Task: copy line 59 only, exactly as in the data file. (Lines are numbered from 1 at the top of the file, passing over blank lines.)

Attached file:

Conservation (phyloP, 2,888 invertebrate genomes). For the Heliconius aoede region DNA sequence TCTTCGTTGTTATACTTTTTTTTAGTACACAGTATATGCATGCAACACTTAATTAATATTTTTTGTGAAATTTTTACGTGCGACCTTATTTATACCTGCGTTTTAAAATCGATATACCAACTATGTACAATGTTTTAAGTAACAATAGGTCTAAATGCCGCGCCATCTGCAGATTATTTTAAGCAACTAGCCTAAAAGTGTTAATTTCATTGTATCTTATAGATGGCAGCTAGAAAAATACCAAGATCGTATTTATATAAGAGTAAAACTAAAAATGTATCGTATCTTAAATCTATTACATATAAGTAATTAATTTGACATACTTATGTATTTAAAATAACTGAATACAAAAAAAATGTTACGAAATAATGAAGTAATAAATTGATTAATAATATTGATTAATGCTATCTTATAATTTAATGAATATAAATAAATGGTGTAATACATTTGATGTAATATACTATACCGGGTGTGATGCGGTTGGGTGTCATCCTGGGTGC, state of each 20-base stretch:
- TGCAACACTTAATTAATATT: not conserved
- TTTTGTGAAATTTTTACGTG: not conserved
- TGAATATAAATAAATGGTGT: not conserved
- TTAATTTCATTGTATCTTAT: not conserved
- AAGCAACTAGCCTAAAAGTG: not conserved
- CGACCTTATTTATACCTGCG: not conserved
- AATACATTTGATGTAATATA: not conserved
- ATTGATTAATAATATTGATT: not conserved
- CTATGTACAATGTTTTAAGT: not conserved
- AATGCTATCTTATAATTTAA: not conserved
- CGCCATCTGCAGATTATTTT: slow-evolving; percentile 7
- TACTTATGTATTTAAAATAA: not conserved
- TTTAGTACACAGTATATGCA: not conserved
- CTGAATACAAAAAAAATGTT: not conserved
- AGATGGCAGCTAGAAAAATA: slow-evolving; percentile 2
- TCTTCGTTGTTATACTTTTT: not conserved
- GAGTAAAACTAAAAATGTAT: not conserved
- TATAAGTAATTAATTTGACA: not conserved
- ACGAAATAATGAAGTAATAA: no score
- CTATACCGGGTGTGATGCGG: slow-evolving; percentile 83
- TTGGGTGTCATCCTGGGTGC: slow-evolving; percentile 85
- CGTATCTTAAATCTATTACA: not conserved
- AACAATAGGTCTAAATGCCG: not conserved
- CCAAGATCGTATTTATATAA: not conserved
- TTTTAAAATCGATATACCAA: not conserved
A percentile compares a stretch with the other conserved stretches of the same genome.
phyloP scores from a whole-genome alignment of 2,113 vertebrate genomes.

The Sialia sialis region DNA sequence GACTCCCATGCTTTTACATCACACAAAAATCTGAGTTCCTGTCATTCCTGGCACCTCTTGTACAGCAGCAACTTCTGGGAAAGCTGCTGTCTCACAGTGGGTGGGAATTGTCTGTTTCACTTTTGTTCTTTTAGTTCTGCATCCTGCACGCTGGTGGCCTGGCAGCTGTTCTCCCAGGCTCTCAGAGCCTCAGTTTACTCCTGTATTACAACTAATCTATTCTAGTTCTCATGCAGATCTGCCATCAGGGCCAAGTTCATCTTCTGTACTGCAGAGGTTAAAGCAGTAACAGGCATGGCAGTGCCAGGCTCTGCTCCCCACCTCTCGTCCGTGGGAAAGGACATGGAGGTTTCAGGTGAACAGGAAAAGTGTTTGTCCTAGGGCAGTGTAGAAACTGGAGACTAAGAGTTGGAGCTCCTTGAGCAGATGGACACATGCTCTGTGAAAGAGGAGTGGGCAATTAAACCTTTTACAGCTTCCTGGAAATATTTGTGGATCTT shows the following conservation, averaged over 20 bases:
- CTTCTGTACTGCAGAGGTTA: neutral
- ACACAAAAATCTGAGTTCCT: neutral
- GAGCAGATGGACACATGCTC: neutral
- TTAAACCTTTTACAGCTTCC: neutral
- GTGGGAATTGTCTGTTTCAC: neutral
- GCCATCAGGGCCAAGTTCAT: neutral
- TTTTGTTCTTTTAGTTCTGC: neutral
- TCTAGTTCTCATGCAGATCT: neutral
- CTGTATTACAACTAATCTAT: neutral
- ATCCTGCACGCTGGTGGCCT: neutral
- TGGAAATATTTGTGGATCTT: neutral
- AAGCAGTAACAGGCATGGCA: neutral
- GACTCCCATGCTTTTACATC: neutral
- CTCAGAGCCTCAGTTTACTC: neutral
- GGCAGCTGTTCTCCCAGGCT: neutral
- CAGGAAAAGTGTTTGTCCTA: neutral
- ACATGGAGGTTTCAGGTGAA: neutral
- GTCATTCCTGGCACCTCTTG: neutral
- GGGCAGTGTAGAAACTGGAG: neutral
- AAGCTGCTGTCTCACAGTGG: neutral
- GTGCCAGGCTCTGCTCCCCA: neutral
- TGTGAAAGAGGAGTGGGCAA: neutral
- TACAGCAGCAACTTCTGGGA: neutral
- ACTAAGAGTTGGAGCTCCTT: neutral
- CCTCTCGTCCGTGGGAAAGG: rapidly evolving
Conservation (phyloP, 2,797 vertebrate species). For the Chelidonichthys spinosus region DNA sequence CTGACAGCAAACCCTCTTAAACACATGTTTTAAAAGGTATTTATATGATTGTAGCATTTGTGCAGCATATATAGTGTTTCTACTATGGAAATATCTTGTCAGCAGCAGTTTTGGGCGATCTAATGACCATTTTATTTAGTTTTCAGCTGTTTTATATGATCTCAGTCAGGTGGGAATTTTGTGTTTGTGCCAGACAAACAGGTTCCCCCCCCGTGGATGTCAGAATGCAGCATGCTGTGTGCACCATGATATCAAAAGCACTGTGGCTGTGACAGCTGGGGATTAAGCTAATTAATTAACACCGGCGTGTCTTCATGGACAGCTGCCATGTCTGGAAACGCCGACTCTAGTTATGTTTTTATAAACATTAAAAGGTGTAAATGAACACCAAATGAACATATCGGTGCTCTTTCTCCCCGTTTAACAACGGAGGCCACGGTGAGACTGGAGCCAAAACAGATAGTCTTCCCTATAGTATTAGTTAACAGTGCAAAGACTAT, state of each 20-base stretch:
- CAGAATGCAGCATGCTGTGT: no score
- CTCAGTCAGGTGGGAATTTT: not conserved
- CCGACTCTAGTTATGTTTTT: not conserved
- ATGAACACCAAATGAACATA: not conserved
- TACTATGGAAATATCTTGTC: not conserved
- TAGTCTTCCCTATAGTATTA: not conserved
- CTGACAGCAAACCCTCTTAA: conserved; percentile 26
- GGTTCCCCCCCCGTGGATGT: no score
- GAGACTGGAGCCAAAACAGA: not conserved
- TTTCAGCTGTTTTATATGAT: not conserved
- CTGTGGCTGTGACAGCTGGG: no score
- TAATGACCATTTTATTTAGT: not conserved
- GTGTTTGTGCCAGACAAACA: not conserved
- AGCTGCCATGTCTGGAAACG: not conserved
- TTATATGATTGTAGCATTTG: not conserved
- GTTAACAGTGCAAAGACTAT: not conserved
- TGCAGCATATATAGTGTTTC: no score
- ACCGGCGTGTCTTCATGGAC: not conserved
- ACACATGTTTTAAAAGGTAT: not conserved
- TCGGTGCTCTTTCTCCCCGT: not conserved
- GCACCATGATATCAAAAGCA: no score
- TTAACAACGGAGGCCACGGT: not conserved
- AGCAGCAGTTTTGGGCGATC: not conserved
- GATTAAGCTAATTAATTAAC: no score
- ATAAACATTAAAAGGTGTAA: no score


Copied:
- ATGAACACCAAATGAACATA: not conserved